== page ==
On July 2, 1937, near the end of her pioneering flight around the world, Amelia Earhart vanished somewhere over the Pacific Ocean. Most experts, including the Smithsonian’s Air and Space Museum, believe Earhart likely ran out of fuel and crashed into the Pacific Ocean. But no trace of the aviator, navigator Fred Noonan or her twin-engine Lockheed Electra airplane were ever found, confounding historians and fueling conspiracy theories ever since. Now, new evidence has surfaced in U.S. government archives suggesting Earhart might not have crashed into the Pacific at all, but crash-landed in the Marshall Islands, was captured by the Japanese military and died while being held prisoner on the island of Saipan.

A formerly unknown photograph possibly depicting famed aviator Amelia Earhart, her navigator Fred Noonan and their ill-fated plane. The photo was found in the National Archives by former Federal Agent Les Kinney.
A formerly unknown photograph possibly depicting famed aviator Amelia Earhart, her navigator Fred Noonan and their ill-fated plane. The photo was found in the National Archives by former Federal Agent Les Kinney.

According to HISTORY’s investigative special “Amelia Earhart: The Lost Evidence,” retired federal agent Les Kinney scoured the National Archives for records that may have been overlooked in the search for the lost aviator. Among thousands of documents he uncovered was a photograph stamped with official Office of Naval Intelligence (ONI) markings reading “Marshall Islands, Jaluit Atoll, Jaluit Island, Jaluit Harbor.” In the photo, a ship can be seen towing a barge with an airplane on the back; on a nearby dock are several people.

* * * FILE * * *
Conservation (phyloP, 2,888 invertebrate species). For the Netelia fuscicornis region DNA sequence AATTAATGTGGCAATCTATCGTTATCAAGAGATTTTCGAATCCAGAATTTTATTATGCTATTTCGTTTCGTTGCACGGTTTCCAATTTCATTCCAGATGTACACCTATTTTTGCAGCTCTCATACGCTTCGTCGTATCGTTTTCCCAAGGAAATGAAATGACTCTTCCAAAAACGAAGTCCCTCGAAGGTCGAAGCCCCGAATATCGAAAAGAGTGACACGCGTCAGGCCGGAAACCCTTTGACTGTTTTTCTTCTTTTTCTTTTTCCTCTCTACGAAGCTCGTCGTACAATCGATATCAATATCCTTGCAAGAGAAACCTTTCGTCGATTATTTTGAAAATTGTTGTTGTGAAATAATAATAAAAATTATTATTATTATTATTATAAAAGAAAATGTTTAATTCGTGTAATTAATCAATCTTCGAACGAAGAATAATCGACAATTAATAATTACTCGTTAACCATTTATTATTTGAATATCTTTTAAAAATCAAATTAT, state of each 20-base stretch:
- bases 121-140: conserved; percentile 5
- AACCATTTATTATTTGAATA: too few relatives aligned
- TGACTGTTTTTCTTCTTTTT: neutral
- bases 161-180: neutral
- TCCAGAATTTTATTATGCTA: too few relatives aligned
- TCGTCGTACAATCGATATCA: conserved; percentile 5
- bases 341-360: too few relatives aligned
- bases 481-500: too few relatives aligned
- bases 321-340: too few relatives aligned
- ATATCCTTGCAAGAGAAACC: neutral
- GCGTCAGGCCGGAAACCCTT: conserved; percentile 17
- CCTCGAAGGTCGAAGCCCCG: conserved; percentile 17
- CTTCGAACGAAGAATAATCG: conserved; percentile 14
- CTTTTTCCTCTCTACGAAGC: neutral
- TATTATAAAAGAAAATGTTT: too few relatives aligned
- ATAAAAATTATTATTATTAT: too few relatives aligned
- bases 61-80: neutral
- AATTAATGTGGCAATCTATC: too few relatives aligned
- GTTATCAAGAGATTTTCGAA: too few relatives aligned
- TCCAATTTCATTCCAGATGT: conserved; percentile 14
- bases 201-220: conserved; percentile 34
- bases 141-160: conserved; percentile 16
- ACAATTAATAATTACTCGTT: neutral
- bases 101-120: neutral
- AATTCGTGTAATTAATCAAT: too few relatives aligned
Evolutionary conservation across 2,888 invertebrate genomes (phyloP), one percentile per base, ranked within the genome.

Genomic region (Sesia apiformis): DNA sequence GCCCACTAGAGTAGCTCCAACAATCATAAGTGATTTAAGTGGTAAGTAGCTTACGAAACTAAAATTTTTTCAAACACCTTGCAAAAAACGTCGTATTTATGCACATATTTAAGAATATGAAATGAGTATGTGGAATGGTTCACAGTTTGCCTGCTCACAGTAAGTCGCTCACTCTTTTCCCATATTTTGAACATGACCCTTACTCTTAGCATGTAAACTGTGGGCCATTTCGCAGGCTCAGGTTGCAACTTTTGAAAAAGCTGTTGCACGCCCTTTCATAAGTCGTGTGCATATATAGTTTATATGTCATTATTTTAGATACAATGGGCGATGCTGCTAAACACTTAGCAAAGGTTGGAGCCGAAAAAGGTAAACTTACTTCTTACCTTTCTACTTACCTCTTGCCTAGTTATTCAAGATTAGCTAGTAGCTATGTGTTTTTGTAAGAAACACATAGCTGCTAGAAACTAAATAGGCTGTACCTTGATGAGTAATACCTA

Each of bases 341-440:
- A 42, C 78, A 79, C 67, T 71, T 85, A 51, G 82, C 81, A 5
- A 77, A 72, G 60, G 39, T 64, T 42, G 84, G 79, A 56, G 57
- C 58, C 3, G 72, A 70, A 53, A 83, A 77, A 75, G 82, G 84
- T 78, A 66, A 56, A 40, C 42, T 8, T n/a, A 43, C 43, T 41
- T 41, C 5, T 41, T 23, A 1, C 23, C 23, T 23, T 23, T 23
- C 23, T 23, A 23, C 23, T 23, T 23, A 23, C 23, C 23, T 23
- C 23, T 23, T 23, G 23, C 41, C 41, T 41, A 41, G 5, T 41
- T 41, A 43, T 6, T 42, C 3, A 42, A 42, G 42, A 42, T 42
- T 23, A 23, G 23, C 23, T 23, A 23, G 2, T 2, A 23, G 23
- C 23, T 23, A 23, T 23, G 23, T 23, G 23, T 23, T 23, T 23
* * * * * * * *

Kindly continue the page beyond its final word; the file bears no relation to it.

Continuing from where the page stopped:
Kinney argues the photo must have been taken before 1943, as U.S. air forces conducted more than 30 bombing runs on Jaluit in 1943-44. He believes the plane on the barge is the Electra, and that two of the people on the dock are Earhart and Noonan. As part of the program’s investigation, Doug Carner, a digital forensic analyst, examined the photo and determined it was authentic and had not been manipulated, while Kent Gibson, another forensic analyst who specializes in facial recognition, said it was “very likely” the individuals in it are Earhart and Noonan. Both analysts identified the ship in the photo as the Japanese military vessel Koshu Maru, which is thought to be the ship that took Earhart and Noonan away after their crash landing.

Office of Naval Intelligence document from the National Archives, referencing Earhart's possibly being a prisoner on the Marshall Islands.
Office of Naval Intelligence document from the National Archives, referencing Earhart’s possibly being a prisoner on the Marshall Islands.

The Marshall Islands/Saipan theory of Earhart’s fate isn’t a new one; it first surfaced back in the 1960s, and relies on accounts of Marshall Islanders who supposedly saw the Electra aircraft land and witnessed Earhart and Noonan in Japanese custody. In 2015, Kinney and another amateur Earhart sleuth, Dick Spink, found two metal fragments on Mili atoll in the Marshalls, which they believed came from Earhart’s plane—a theory that is also investigated in “Amelia Earhart: The Lost Evidence.”

Several other proposed Earhart theories also depart from the “official” crashed-and-sank narrative of her disappearance. Some have argued she crashed and sank in Papua New Guinea; or that she was a U.S. spy who was repatriated after World War II and lived out her life under an assumed identity.

Amelia Earhart

Watch Amelia Earhart: The Lost Evidence now.